Krista and her father are following leads and opening long-locked doors from their hometown to the Florida suburbs to Chicago’s underworld. They just never imagined what would be revealed: the secrets and scandals of Krista’s own past.

Loved this one too. Reading them in reverse order did not affect my enjoyment at all. There’s only two of them, so it’s pretty easy to get caught up, and anyway Collins is enough of a pro to give you everything you need without getting bogged down in a lot of continuity stuff.

Both books very much recommended, which will surprise no one. But maybe a little more strongly recommended than usual when it comes to my appreciation for Mr. Collins. I really, really dug these. Krista and her dad may edge out Quarry as being my favorite Collins series of novels…. and it’s certainly easier to get up to speed.

*

That’s the two. Here’s the ‘half.’ From The Files of Mike Hammer.

Max Allan Collins didn’t write this book, just edited it. But he wrote a very nice foreword about his frienship with Mickey Spillane, a scholarly introduction about the history of the Mike Hammer strip, and an afterword as well. This volume collects the complete dailies and Sundays of the Hammer comics Mickey Spillane did with Ed Robbins back in the day. I’ve always been curious about it since it heavily influenced two other Collins projects I love– not just Ms. Tree, but also the much-missed Mike Danger from Tekno Comix. In fact, the look of “Mike Tree” is based on the Robbins Hammer.

Because of that I’ve always wanted to see the original. Last year I came across this Hermes hardcover collection for cheap and snapped it up, and since I was already writing about Max Collins this week it seemed like a good time to finally get around to reading this book as well.

So how is it? About as cool as everyone said it was.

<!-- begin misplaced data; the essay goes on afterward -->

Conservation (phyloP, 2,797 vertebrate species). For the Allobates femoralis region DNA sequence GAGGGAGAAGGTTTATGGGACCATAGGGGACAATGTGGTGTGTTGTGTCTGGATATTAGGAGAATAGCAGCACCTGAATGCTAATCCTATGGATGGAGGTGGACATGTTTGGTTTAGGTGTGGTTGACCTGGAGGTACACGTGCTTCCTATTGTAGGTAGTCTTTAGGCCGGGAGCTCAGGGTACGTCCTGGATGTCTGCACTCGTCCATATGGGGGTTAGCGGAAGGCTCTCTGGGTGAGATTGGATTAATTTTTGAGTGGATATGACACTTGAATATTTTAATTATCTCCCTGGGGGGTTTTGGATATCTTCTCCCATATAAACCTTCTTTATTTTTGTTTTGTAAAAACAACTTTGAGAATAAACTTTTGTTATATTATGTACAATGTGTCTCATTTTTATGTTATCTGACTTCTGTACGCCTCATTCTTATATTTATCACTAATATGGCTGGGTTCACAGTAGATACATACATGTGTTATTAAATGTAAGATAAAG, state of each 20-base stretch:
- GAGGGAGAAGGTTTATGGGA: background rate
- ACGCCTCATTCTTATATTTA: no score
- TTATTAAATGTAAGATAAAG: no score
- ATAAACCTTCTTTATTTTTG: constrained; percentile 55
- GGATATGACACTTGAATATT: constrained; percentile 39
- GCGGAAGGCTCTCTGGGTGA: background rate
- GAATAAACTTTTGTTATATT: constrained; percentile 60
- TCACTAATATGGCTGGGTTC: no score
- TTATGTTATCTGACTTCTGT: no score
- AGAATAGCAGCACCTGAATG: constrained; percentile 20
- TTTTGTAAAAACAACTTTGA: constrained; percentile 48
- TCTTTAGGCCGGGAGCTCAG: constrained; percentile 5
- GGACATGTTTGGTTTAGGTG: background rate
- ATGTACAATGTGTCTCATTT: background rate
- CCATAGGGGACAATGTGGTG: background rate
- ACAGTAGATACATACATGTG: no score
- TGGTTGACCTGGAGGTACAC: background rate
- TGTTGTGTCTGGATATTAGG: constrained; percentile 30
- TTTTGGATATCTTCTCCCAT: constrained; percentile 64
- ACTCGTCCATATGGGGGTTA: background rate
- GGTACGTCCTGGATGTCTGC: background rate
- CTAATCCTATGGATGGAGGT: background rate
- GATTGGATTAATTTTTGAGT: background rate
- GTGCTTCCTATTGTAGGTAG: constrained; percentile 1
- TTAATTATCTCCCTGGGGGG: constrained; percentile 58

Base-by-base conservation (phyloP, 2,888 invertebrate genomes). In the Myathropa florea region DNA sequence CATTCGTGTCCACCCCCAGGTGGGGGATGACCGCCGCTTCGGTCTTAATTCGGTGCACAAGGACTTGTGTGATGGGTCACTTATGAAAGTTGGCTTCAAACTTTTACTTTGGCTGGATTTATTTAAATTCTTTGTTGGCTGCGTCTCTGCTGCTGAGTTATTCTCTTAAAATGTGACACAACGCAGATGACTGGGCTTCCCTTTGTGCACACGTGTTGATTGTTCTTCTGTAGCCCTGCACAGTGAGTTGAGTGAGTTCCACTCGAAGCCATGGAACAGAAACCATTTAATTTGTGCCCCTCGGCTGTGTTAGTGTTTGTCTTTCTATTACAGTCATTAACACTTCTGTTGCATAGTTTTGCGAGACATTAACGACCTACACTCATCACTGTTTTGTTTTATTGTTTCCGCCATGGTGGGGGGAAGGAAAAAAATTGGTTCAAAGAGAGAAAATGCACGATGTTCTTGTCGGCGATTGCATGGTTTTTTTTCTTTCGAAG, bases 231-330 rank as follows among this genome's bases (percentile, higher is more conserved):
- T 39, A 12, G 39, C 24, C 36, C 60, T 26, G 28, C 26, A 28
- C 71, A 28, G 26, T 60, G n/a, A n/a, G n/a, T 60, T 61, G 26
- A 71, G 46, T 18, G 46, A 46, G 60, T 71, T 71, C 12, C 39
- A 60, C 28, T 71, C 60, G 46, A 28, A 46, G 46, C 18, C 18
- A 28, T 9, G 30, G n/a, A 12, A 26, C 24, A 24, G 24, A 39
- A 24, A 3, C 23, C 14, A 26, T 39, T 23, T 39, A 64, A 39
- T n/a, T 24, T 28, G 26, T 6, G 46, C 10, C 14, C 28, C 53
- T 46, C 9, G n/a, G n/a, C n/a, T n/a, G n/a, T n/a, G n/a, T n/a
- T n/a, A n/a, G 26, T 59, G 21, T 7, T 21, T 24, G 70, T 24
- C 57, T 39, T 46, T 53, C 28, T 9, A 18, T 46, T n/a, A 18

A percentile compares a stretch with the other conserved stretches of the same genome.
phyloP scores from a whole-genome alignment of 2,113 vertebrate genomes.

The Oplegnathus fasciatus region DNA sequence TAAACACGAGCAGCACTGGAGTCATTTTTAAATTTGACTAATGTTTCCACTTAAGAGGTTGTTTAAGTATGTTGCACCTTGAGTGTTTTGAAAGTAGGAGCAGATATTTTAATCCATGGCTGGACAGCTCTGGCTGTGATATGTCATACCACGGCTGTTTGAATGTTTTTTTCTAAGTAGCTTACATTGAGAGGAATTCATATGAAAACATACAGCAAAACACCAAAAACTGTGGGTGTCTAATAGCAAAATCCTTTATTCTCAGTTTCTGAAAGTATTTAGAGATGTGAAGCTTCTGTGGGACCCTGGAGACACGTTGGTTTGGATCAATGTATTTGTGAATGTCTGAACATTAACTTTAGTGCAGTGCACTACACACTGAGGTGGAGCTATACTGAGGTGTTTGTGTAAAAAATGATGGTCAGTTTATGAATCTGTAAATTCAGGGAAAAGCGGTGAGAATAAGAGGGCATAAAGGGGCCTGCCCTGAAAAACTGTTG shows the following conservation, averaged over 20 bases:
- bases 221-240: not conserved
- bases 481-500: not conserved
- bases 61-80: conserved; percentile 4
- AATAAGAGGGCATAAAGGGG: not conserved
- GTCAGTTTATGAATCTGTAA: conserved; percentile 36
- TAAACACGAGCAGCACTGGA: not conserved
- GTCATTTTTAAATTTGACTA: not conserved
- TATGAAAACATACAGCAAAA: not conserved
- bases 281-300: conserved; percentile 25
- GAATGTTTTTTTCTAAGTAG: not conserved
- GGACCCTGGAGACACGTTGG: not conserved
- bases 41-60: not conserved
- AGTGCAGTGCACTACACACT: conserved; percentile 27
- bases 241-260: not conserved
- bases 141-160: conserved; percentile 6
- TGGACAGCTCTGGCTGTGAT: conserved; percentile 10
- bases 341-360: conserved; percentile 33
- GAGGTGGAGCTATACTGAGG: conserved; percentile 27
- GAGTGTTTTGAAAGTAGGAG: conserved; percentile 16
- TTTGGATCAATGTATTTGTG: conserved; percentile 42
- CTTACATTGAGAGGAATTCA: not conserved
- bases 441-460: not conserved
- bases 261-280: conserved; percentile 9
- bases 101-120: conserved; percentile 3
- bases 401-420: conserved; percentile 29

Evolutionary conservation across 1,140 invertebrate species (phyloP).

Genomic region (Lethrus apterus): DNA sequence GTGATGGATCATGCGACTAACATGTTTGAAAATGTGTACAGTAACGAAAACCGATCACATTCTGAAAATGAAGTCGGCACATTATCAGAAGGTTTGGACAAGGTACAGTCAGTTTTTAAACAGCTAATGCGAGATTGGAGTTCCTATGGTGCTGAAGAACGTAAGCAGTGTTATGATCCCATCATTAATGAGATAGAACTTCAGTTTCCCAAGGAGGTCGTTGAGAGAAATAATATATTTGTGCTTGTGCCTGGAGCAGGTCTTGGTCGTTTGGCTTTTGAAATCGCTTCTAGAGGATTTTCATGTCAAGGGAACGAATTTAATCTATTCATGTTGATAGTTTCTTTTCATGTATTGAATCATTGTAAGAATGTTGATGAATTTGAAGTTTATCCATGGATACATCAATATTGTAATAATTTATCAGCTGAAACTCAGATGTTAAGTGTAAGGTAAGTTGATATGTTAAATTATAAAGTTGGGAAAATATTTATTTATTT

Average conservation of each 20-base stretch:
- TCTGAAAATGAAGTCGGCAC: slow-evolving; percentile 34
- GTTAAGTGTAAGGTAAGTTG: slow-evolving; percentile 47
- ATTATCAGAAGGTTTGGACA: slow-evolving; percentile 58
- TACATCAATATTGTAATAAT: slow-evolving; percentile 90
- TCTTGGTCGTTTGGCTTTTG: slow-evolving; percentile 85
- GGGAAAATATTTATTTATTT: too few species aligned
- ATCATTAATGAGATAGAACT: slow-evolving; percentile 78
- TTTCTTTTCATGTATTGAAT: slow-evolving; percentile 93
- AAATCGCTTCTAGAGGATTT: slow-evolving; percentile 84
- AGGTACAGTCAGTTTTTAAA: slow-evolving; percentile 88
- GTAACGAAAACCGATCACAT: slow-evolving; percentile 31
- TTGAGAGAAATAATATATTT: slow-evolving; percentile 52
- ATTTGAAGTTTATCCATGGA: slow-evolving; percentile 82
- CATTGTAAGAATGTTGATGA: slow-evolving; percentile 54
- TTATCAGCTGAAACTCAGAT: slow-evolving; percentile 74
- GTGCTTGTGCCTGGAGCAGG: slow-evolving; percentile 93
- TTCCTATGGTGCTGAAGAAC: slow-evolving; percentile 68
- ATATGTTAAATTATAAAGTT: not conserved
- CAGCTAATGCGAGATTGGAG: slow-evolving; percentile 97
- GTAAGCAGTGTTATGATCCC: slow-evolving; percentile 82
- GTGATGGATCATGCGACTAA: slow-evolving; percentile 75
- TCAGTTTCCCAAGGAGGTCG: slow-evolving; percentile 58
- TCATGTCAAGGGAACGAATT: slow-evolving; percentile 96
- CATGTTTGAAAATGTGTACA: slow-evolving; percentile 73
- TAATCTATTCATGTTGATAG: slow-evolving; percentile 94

Spillane wrote some of the continuities himself and plotted the rest, so it certainly feels like the real thing.

The art from Ed Robbins has a great sort of rough-edged look to it that’s a perfect fit, too. It’s no wonder it’s such a favorite among mystery fans. Hermes very wisely did not succumb to the temptation to do any modern re-coloring or anything like that. No idea if that was a specific editorial call or if that’s just how they roll over there, but either way, it was the right decision. These should look like real comics, not that lacquered Photoshop stuff you see so much of in recent years. (Looking at you, Dark Horse Conan Chronicles.)

Hugely recommended, whether you’re a Spillane fan or a comics fan; either way it’s a piece of history worth having.

Anyway, that’s my no-new-books resolution down the drain. But it was worth it.

Back next week with something cool.

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3 Comments

  1. Edo Bosnar

    Wait, what? Collins has launched a new crime/mystery series? Geez, like I don’t have enough stuff to read…

    The Hammer strips look really cool, by the way. And yes, I agree with you about the original newsprint coloring on the Sunday strip – definitely the way it’s supposed to look.

  2. Andrew Collins

    Another big fan of Max Allan Collins here. I really liked the first Krista Larson book way more than I even anticipated, so I’m anxious to read the new one, which should be hitting my mailbox today.

    Don’t know if I would put them in the “better than Quarry” territory just yet, but they’re off to a good start.

    Collins also has a new Mike Hammer novel and a new Caleb York novel coming out too. At this point, I think it’s fair to say they’re more Collins than Spillane as I believe he’s down to only bare bones plots left behind by the late, great Mick…

    And according to his website, Collins is writing a new Nolan novel, and Hard Case Crime will be reprinting all of the previous books in 2-in-1 packaging. That’s exciting for me as Nolan is Collins’ only non-work-for-hire series I’ve never read…